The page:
Why Online Games Make Players Act Like Psychopaths27/05/2014 18:39
Three men stand on a deserted street, their hands in the air. One wears a green T-shirt and a motorcycle helmet. The others wear bright yellow down jackets. They are surrounded by four armed men.
“Gentlemen,” a man called Klyka says, “we are going to play a very interesting game.”
He commands the hostages to drop their axes, then continues.
“This is DayZ,” he says. “Someone always has to die when players meet. But we’re going to make this interesting.”
He directs the men in yellow to sit cross-legged, 20 yards from each other, axes midway between them. There can be only one yellow jacket in this group, he says. The two men consider what he says. Klyka goes on. “When I shoot in the air you guys will run for your axes, and you’ll try to grab them.” The last man standing, he says, will be released.
DayZ is an online PC game set in the aftermath of a zombie apocalypse. Surviving the undead hordes is difficult, but at least the zombies are predictable. The bigger threat comes from your fellow players, who are just as likely to help you as kill you.
Dying in DayZ isn’t like dying in other videogames. The game, developed by Bohemia Interactive, has “configured death with an extreme level of consequentiality not found in other online first-person-shooters,” researchers at the University of Melbourne wrote last year. “Unlike other FPS games, in which death is a minor 2-10 second setback before rematerialization, death in DayZ involves the permanent death of this character, and loss of all items and advancement.”
In other words, death is about as real as it can be in a digital realm. You die, and it’s literally game over. This, the authors write, has the effect of “intensifying social interactions, raising a player’s perceived level of investment and invoking moral dilemmas.” More than that, though, it raises an interesting question about how and why we behave as we do in a game like DayZ, and what that says about us.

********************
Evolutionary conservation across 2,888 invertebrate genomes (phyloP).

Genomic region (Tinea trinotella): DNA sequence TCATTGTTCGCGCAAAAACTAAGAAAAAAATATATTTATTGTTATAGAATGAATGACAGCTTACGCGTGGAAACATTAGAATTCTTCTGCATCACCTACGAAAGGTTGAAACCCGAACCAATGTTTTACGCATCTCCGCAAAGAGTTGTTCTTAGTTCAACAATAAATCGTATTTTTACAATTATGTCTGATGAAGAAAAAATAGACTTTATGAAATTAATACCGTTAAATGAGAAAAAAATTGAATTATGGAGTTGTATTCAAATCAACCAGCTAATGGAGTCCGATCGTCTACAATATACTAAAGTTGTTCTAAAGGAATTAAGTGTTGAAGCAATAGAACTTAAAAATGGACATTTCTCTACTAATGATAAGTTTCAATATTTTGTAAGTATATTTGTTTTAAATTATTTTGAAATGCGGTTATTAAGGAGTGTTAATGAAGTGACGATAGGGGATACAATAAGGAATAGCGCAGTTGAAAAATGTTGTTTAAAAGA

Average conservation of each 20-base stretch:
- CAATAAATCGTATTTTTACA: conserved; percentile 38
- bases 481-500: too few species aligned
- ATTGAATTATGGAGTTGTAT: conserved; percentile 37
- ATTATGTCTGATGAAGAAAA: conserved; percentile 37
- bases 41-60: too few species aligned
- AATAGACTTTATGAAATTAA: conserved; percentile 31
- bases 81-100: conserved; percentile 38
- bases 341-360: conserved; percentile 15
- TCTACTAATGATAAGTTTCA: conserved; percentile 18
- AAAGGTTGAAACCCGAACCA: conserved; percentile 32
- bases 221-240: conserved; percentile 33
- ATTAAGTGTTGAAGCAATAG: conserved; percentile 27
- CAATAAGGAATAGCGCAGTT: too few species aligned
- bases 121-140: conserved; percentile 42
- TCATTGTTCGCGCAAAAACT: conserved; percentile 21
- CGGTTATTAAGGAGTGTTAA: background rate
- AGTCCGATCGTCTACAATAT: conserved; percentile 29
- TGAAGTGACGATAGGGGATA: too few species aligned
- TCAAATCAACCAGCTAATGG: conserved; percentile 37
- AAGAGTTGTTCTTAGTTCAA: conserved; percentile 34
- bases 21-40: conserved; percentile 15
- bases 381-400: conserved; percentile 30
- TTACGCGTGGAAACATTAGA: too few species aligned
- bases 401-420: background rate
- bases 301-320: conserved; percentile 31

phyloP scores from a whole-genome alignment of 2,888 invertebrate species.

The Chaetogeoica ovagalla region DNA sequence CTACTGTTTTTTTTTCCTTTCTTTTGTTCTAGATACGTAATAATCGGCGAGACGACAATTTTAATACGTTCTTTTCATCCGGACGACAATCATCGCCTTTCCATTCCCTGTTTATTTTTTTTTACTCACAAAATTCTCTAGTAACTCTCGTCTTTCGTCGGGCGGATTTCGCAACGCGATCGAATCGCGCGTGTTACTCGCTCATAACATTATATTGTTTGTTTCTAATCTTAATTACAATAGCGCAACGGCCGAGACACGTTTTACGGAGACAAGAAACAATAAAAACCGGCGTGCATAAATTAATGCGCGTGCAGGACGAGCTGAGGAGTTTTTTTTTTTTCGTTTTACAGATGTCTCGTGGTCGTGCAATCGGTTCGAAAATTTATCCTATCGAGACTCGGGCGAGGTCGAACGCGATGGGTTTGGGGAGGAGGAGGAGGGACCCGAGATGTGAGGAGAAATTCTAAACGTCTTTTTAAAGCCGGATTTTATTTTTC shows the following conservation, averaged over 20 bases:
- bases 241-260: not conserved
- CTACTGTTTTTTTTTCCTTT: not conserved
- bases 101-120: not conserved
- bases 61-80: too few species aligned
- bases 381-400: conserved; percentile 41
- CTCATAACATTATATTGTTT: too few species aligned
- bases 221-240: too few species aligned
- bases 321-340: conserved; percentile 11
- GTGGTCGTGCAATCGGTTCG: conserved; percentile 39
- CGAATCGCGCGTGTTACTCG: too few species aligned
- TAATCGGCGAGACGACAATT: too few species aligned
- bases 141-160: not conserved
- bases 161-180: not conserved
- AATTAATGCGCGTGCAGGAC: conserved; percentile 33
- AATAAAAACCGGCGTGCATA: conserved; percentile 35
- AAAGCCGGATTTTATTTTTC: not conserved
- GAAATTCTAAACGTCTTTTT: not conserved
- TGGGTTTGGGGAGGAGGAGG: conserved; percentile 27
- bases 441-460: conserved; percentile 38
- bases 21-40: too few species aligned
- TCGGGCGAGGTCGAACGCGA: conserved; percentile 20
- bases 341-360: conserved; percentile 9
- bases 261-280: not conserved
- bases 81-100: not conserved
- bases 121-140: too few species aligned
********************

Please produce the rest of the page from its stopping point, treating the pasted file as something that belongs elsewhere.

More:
Klyka doesn’t appear the slightest bit morally distraught. He’s quite obviously having fun. Having laid out the rules for his deadly game, he begins counting down. Three. Two. One.
One yellow jacket guy rushes toward his axe. The other turns and sprints down the road. One of Klyka’s men—who had been filming the scene for YouTube—calmly lowers his camera, raises his rifle and peers through the scope. He fires a single shot to the man’s head. Klyka and his crew laugh.
If this were real, you’d think they were psychopaths. And what about DayZ, and games like it, makes them behave as if they are?
Alone and Naked
DayZ and a similar open world, online survival game called Rust are among the best-selling games on Steam this year. Each drops players, unarmed and alone, into a dangerous world and challenges them to make their way in a harsh and occasionally cruel environment.
What’s emerged from this are online worlds in which the greatest threat isn’t the enemies created by the game designers, but the violent and unpredictable people playing the game alongside you. I experienced this first hand playing Rust with a friend, who revealed a part of himself I’d never known existed.